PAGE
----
According to a Christmas song it’s the most wonderful time of the year. Well, it is at least most of the time--all right, some of the time. But, as wonderful as the holiday season can be, it can also be very messy. We often struggle with broken relationships, frenzied schedules, and a lot of anxiety that can make Christmas quite a mess. One aspect of our lives that can really get messed up during the holidays is our finances. Just this week we had what is generally thought to be the biggest shopping day of the year. According to an article in Wikipedia one quarter of all personal spending annually takes place at Christmas. Last year the average household in America spent $1700 on Christmas. One third of the US population will spend more than $1000. One quarter of Americans say they will spend less this year than they spent last year, but overall Christmas spending is expected to increase 3.7%. According to studies of this experience Christmas shopping causes physical headaches for 1 of every 4 shoppers, and it causes sleeplessness for 11%. And if you were out in the malls this week, you may know from personal experience that it can be quite a mess.
Many people are looking for ‘just the right thing’ for those on their Christmas list. I don’t know if this item is on your Christmas shopping list. I may have heard something about this last year, but one of the hottest Christmas items again this year is the upside down Christmas tree. The specialty catalogue sales company Hammacher Schlemmer sells a 7 foot version including lights for a mere $600 and according to their website they are already sold out. I think you can get a version from Target for half that price. The Hammacher Schlemmer website says the upside down tree is modeled after the 12th century, central European tradition of hanging a tree from the ceiling. But the modern version with its smaller footprint was originally designed for specialty stores to display ornaments using a minimum amount of floor space. Purchasers of the upside down tree say that pets and small children won’t be knocking off the ornaments this way. But in case you are wondering why someone would want an upside down Christmas tree here are some reasons:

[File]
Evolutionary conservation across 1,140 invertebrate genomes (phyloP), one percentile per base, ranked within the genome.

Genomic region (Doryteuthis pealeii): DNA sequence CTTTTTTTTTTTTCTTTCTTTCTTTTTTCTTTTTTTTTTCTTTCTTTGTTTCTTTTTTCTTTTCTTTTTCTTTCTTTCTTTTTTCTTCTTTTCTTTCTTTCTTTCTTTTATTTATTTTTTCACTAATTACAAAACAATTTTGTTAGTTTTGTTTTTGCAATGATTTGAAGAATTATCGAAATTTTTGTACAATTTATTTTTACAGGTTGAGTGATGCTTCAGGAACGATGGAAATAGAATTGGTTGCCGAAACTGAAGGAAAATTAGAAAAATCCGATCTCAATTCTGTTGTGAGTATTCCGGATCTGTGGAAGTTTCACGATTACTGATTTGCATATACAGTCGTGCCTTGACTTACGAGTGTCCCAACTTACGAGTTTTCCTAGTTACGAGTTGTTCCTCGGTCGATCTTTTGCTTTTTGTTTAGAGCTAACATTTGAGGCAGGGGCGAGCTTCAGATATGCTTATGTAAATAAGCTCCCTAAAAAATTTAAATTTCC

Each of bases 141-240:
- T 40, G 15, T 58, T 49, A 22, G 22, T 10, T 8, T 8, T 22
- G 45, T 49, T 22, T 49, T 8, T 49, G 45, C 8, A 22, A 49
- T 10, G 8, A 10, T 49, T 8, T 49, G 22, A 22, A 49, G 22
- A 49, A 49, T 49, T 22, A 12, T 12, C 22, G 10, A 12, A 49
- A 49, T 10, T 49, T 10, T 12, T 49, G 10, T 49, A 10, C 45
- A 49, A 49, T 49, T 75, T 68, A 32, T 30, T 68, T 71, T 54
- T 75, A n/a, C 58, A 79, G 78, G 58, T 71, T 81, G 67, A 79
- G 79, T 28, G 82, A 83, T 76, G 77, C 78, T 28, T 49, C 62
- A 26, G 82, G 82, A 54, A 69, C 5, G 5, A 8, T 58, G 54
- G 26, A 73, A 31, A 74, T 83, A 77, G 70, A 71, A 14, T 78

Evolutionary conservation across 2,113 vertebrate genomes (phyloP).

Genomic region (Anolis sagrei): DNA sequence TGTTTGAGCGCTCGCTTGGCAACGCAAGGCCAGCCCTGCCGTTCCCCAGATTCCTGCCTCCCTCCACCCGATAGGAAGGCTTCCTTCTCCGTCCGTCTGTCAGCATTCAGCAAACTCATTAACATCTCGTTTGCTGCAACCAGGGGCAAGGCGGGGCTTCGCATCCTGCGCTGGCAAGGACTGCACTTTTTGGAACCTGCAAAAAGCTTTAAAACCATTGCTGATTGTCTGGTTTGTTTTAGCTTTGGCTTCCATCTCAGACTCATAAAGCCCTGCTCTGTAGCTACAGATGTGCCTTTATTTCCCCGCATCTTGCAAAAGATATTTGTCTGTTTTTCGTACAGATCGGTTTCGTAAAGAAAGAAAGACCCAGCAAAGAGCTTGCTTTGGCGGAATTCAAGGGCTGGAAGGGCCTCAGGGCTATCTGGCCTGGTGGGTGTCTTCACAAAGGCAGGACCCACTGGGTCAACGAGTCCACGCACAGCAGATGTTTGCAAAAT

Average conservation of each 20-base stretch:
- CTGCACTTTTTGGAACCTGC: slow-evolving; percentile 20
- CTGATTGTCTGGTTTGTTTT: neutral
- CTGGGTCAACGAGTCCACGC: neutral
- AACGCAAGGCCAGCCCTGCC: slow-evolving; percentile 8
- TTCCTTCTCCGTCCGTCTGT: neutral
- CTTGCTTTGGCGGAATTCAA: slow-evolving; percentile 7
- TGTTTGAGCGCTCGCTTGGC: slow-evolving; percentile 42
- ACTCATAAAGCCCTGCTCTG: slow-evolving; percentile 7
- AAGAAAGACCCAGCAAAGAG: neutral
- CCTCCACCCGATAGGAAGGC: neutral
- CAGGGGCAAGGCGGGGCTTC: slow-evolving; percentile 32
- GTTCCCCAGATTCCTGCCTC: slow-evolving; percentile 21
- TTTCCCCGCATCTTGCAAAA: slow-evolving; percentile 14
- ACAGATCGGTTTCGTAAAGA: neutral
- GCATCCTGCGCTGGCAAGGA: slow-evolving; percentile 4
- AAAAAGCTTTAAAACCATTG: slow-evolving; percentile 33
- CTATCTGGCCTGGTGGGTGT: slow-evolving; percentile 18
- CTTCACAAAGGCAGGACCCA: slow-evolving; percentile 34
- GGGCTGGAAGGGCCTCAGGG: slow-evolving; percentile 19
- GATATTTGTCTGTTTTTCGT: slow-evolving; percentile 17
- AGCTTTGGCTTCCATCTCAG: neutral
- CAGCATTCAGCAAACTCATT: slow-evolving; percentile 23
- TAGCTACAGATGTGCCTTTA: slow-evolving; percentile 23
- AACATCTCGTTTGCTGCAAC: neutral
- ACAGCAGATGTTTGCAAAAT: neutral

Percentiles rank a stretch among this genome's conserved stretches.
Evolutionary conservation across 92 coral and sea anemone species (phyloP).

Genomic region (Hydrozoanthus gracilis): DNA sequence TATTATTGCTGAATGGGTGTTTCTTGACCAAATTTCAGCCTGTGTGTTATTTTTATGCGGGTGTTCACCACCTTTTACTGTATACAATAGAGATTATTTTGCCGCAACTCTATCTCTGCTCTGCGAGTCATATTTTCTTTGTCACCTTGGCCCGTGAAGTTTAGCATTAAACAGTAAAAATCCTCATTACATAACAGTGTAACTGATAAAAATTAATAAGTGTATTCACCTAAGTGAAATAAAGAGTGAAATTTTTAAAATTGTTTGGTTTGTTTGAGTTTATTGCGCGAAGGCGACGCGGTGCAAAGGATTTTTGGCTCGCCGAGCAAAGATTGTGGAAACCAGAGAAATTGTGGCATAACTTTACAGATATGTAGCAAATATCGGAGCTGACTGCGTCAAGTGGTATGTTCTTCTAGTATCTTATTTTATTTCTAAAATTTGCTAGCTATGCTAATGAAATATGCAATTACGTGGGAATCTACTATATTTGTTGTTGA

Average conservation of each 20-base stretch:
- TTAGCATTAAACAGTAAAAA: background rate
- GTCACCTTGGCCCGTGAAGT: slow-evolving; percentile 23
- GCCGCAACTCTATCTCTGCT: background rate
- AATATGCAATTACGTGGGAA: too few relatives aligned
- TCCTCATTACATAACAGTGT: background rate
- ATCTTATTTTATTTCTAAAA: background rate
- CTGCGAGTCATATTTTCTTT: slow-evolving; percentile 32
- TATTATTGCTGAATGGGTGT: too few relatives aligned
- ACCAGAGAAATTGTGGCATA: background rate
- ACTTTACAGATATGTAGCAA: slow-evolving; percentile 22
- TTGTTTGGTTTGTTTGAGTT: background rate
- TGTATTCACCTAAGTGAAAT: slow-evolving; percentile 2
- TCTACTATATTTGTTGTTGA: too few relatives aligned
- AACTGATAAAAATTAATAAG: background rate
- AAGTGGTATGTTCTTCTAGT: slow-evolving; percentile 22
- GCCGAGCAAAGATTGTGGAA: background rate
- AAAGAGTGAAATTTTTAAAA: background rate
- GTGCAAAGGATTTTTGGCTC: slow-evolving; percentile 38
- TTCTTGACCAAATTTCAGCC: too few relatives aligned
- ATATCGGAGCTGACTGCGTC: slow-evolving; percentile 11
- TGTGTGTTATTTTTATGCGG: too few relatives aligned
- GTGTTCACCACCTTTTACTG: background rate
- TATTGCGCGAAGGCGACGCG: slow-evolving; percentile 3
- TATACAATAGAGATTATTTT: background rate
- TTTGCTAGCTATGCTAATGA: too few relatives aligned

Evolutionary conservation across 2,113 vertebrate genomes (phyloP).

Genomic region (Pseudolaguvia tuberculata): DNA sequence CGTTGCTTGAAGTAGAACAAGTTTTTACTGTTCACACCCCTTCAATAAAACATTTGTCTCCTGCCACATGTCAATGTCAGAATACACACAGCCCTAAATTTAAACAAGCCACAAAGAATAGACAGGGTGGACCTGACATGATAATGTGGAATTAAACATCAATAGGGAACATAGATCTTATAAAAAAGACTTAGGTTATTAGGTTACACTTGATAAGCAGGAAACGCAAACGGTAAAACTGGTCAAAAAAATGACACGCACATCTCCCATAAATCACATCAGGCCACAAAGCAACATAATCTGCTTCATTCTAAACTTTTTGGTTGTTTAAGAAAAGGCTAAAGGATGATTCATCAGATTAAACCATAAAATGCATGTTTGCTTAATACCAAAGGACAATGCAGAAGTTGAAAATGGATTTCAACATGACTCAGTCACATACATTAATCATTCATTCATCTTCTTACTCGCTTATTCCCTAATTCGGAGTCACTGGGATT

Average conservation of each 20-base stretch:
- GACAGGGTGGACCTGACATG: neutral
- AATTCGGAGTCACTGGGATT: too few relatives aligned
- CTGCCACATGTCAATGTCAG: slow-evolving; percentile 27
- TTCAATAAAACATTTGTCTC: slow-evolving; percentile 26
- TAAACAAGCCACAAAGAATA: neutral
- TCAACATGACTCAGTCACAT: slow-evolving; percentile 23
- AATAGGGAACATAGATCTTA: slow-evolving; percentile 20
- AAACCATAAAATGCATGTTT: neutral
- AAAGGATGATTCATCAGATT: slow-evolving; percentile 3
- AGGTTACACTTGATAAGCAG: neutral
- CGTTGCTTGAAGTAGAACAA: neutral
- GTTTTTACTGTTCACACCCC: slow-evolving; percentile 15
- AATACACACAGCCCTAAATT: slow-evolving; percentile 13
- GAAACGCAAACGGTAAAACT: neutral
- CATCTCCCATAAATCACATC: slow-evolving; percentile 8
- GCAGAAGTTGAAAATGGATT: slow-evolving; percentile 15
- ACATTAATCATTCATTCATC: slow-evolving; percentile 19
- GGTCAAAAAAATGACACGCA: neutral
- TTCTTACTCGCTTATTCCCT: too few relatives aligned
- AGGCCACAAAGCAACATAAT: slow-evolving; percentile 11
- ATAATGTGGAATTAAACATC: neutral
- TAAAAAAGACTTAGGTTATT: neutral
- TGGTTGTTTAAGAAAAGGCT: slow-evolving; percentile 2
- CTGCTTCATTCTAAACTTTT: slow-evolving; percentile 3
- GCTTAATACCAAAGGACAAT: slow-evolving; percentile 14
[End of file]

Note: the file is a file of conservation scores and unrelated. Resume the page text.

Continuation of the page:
1) It is a novelty item for the person who has to have every new gadget available.
2) It is the one new thing that the person who always gets way too into holiday decorating can add to their collection
3) It’s a great way to get attention. You’ll likely be the first on the block to have an upside down Christmas tree.
4) If you’re short, you can actually put the star on the top of the tree
5) It is a great way to fit more presents under the tree.